Rep. Mike Levin’s Legislation to Rename San Diego Veterans Affairs Medical Center after Woman Veteran Passes the House
Washington, D.C. – U.S. Representative Mike Levin’s (D-CA) legislation to rename the San Diego Veterans Affairs (VA) Medical Center after U.S. Army CPT Jennifer M. Moreno, a highly-decorated combat veteran from San Diego who was killed in action during a deployment to Afghanistan in October 2013, passed in the House of Representatives with unanimous support.
In November 2020, Rep. Levin convened a panel of highly qualified servicemembers, veterans, and community leaders to collaborate on recommendations to rename the San Diego Veterans Affairs Medical Center after a women veteran. The panel included a wide variety of local stakeholders from organizations like the American Legion, Military Order of the Purple Heart, Disabled American Veterans, and Veterans of Foreign Wars, and was led by Army Veteran and Carlsbad resident Karin Brennan.
“For far too long, our country has failed to give women servicemembers and veterans the recognition they have rightfully earned and deserve for their service and commitment to protecting this nation,” said Rep. Levin. “Although this effort does not make up for all of the appreciation women veterans and servicemembers are still owed, it’s my great hope that renaming the San Diego VA Medical Center after a distinguished local woman veteran inspires similar recognition across the country. Our veteran advisory panel made an excellent recommendation for that recognition, nominating Army CPT Jennifer M. Moreno, a local hero who made the ultimate sacrifice in combat while attempting to save a fallen soldier, and her legacy has inspired countless young women to pursue military service. I am grateful to our panel for compiling an incredible selection of notable women veterans with ties to the region who are worthy of this recognition, and I would like to extend my thanks to chair Karin Brennan, each member of the panel, and my House colleagues for bringing this effort into fruition. I look forward to the San Diego VA Medical Center officially being renamed after CPT Moreno.”
The panel selected CPT Jennifer Moreno, who was born in San Diego and was raised in Logan Heights by her single mother after the early loss of her father. Moreno was deployed to Afghanistan in June 2013 with the Army’s 75th Ranger Regiment, where she was attached to a joint special operations task force as a Cultural Support Team member. Just three months into her first tour, while on a night mission in Kandahar Province to capture a high-value target, four explosive devices were triggered. Moreno endured these explosive devices, including a suicide explosive at a range of no more than 25 meters. As Moreno made her way to help a fallen soldier, she triggered a fifth explosion, which tragically ended her life on October 6, 2013. Moreno was the first Nurse Cultural Support Team member to die in action, and part of her legacy is the number of young women coming from medical fields, seeking out voluntary assignments to join the Cultural Support Team. Jennifer Moreno was promoted posthumously to Captain and was the first combat casualty to be buried at Fort Rosecrans National Cemetery in San Diego since the Post-9/11 conflicts began, receiving full military honors.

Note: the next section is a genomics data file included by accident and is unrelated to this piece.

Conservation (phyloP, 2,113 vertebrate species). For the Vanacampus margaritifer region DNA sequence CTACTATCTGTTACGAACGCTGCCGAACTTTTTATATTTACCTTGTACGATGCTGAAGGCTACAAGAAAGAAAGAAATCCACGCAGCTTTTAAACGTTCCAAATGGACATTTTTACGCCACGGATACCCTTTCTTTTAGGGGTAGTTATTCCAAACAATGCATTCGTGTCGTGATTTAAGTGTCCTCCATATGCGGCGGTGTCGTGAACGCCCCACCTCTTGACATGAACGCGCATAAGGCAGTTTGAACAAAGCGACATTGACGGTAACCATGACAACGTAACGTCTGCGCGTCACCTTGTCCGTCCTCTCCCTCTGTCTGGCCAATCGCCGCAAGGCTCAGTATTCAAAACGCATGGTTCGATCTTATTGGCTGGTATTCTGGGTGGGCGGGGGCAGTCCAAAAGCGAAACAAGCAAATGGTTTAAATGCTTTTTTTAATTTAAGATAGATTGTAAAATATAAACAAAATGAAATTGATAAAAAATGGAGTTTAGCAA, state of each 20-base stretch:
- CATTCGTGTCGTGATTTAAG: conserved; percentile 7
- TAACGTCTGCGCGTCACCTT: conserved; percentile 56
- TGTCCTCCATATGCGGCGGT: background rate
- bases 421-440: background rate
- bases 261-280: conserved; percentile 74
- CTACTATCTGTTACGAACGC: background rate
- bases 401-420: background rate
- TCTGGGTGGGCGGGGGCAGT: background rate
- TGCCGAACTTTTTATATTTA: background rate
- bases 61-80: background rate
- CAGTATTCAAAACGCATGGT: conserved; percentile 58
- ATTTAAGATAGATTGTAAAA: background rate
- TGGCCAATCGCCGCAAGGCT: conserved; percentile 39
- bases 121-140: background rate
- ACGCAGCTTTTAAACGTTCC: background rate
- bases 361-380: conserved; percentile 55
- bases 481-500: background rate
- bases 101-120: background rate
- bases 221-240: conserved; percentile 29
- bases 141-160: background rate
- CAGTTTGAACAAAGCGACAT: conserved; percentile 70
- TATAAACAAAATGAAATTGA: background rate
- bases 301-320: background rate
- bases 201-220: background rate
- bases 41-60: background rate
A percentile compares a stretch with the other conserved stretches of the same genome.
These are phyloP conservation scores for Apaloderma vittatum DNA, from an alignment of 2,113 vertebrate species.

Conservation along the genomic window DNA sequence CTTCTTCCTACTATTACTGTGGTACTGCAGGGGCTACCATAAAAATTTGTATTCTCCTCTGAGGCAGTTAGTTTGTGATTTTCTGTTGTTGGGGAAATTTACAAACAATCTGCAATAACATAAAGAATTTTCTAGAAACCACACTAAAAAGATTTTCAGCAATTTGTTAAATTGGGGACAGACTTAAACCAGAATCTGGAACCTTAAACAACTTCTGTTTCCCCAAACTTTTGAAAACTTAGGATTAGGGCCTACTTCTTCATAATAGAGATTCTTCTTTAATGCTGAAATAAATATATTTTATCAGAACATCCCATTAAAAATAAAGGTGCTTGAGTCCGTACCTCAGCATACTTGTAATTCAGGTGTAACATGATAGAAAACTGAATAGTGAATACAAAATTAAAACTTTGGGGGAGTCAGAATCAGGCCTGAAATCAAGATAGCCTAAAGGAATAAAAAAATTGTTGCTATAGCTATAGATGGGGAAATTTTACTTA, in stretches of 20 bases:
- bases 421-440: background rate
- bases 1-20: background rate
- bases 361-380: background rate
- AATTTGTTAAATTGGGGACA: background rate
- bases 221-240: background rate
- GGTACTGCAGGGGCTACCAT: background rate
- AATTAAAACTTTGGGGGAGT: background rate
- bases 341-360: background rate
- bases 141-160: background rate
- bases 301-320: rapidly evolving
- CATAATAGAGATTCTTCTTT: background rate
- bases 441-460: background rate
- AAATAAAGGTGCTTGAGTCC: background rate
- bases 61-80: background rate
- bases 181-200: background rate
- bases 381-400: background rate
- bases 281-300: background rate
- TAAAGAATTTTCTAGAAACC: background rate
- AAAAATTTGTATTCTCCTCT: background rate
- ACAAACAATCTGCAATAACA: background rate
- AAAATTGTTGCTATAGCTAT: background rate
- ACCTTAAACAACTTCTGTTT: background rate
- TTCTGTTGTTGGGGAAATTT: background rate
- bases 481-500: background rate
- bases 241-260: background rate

The panel also recommended that a prominent space within the San Diego VA Medical Center be named after U.S. Navy Captain Kathleen M. Bruyere, a longtime San Diego resident who helped shape the military’s policies on sexual discrimination and was instrumental in expanding opportunities for women in the Navy. In 1977, Bruyere joined five other women officers who sued the United States Secretary of the Navy and the United States Secretary of Defense over restrictions that prevented women from serving on combat aircraft and ships. This led to the 1948 Women's Armed Services Integration Act being struck down as unconstitutional, overturning a ban on women serving at sea. In 1987, as Special Assistant to the Chief of Naval Operations for women's policy, Bruyere helped conduct an examination of the status of Navy women, including career opportunities and complaints of sexism. The study led to 9,000 sea-duty and command jobs opening up for women on 24 combatant ships. Bruyere retired from the Navy as a Captain after 28 years of service in 1994, and last year she passed away and was buried at Miramar National Cemetery with full military honors. Levin’s bill expresses the sense of Congress that VA should follow through with the panel’s recommendation to honor Captain Bruyere.